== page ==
War about critical minerals?

China, Geopolitics, and the Global South

Uwe Hoering, December 20, 2023

In summer 2021, Ukraine and the EU Commission signed a ‘Strategic Partnership on Raw Materials and Batteries’. Thierry Breton, Internal Market Commissioner with extended responsibility for defense and space, praised the “great potential of critical raw materials in Ukraine” to “reduce strategic dependencies”. The country has deposits of high-grade lithium, titanium, copper, manganese, rare earths and graphite, among others, and could therefore become a “key player” in the global transition to green technology. Some commentators are thus referring to the Russian attack on Ukraine as the “first lithium war”. After all, a side effect of the Russian invasion could be to thwart Europe’s plans for a secure supply of strategic, critical raw materials. Such considerations show the potentially explosive power of competition for critical raw materials for ‘green capitalism’.

“This partnership will contribute to diversifying the EU supply of raw materials and addressing
some of the strategic dependencies”

Thierry Breton, EU Commissioner

The supposed salvation from the climate catastrophe is not only driving extractivism, the exploitation of natural resources with serious social and ecological consequences. It also sets in motion a spiral of protectionism and billions in subsidies, often at the expense of social sectors. In addition, strategic raw material alliances lead to the formation of economic blocks and inefficient fragmentation into competing production and supply chains. It is often intertwined with geopolitical block formation, especially in the confrontation with China, which is already being waged with increasingly heavy-handed tactics. So could the Ukraine war indeed be the writing on the wall for a military escalation over critical resources?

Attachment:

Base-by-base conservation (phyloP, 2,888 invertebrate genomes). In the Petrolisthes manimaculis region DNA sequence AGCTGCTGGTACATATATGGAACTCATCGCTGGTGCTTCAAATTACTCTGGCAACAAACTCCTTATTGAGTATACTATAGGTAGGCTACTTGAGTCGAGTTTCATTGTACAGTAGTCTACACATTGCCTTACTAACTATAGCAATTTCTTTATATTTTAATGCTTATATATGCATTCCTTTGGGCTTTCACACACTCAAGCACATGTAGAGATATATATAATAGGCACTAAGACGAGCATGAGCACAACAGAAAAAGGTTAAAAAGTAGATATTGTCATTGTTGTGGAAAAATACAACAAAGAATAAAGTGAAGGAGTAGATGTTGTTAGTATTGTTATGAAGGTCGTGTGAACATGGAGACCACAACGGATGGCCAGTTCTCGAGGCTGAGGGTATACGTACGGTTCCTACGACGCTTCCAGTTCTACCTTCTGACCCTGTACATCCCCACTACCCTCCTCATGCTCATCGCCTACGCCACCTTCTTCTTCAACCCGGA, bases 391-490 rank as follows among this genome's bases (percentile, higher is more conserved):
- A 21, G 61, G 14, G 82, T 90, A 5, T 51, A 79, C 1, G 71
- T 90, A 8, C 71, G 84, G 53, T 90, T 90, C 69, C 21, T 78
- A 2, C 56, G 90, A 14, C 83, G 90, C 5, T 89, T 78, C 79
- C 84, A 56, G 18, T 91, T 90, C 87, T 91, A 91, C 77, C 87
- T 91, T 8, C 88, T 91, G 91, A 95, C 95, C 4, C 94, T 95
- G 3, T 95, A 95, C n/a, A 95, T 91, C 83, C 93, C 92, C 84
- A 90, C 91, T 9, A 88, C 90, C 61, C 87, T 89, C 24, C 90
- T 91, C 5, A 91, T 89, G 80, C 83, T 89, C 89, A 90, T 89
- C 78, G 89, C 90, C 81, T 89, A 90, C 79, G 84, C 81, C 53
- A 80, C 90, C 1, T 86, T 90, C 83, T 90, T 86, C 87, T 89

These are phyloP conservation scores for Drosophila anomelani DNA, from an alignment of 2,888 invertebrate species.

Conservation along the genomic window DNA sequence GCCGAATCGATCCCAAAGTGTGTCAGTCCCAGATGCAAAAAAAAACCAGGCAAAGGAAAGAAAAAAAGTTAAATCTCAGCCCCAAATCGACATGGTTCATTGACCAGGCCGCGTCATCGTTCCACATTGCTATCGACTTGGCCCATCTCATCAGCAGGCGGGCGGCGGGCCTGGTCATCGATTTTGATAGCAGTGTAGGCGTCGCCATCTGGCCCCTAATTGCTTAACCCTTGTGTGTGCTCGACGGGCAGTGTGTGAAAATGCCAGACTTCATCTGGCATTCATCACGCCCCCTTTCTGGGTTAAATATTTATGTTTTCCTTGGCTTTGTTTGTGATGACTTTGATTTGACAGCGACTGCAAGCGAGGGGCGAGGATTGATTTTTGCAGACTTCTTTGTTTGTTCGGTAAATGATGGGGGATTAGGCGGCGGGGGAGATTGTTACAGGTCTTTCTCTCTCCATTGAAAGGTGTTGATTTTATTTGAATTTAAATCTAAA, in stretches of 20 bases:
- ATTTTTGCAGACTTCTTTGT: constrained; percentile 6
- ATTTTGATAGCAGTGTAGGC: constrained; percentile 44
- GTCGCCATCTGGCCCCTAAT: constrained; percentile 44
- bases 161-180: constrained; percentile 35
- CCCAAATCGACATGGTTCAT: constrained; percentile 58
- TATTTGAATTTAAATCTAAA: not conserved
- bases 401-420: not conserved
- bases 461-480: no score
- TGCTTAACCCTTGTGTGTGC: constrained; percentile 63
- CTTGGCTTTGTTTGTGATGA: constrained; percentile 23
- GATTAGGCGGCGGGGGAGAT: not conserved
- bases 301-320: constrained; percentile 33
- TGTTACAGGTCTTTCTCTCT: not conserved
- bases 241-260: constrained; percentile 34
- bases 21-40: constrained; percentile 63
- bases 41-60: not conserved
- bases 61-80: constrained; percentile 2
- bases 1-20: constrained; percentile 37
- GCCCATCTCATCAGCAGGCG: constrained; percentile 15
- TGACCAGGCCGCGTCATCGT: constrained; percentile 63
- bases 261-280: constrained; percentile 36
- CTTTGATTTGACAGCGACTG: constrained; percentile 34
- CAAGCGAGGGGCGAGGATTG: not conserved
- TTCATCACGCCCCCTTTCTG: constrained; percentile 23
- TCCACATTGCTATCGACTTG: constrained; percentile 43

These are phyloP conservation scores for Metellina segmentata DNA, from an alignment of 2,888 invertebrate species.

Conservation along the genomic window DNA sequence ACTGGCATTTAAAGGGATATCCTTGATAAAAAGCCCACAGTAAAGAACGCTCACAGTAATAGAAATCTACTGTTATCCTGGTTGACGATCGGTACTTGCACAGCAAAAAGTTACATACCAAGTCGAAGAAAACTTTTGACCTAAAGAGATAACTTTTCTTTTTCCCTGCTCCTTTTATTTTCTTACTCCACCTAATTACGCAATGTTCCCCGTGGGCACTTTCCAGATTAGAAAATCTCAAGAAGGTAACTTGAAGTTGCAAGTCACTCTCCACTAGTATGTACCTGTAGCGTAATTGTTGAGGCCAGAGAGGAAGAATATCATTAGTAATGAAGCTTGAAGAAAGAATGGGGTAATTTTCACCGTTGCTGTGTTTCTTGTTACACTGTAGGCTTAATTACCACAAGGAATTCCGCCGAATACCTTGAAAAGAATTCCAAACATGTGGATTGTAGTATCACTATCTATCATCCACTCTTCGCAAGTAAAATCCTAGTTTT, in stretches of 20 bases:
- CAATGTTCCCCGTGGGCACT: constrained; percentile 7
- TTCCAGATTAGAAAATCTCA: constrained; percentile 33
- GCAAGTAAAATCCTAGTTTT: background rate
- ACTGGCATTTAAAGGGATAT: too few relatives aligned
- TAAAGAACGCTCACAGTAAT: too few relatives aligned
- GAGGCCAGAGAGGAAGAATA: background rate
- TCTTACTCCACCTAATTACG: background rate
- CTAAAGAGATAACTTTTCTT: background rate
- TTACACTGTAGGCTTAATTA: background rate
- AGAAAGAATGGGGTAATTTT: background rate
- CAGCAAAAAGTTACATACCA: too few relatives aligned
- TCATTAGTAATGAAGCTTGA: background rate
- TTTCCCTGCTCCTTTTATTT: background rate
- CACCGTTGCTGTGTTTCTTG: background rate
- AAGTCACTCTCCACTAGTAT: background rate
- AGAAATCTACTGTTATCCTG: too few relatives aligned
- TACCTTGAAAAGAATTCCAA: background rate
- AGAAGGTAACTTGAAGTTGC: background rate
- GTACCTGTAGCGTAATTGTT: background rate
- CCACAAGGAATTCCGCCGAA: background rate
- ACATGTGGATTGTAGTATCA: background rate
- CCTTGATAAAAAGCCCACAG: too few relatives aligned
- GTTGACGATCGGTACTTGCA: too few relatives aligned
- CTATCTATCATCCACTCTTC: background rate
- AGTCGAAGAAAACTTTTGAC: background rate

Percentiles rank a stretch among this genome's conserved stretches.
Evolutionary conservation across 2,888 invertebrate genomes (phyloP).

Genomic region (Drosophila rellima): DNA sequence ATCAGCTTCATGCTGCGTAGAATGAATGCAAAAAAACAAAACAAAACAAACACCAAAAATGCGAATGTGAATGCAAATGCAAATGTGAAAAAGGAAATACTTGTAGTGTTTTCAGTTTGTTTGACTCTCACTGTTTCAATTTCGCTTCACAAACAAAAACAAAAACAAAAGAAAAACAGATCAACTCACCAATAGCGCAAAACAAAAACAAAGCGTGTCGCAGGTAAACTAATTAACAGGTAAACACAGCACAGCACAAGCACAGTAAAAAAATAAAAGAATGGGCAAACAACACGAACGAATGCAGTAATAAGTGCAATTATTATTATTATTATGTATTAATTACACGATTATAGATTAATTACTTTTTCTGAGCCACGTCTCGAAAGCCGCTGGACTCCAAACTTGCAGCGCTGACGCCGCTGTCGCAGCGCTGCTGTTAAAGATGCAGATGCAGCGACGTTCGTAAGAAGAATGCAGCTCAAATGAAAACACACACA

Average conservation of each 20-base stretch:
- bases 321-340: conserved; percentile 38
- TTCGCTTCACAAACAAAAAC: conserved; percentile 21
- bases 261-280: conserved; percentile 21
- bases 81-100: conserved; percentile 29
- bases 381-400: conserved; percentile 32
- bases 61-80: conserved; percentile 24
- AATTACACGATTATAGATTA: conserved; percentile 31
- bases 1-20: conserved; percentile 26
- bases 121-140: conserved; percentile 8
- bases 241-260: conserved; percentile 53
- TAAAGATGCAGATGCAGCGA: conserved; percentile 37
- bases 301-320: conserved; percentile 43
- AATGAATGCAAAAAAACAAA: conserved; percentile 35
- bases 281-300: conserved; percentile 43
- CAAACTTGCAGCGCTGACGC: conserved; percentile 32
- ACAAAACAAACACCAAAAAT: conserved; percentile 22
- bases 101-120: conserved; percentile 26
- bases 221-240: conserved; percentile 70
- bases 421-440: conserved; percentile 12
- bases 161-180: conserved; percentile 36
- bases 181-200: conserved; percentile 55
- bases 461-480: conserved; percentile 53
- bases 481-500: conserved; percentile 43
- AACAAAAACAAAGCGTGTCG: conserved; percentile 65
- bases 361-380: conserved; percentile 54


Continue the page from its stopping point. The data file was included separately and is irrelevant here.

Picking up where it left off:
At present, Western industrialized countries and their competitor China are still trying to secure supplies primarily by economic and political means. These include industrial policy measures to support the industry, the development of their domestic sources of supply, diplomatic missions and strategic raw material alliances, recycling and technological innovations to reduce dependence on imports of critical minerals. Currently, the United States and the European Union import up to 100 percent of the critical minerals needed for the ‘green transition’. It is estimated that demand will continue to grow exponentially. China is the spider in the web, controlling the processing, refining and manufacturing of key components such as batteries, and is therefore regarded as a threat to ‘national security’.

Meanwhile, raw material suppliers such as Indonesia, Chile and Zimbabwe are implementing export restrictions in an attempt to increase domestic processing and value creation and strengthen their position vis-√†-vis end customers. Indonesia, for example, the world’s most important nickel producer, has ambitions to become a production hub for e-mobility, in no small part through Chinese capital.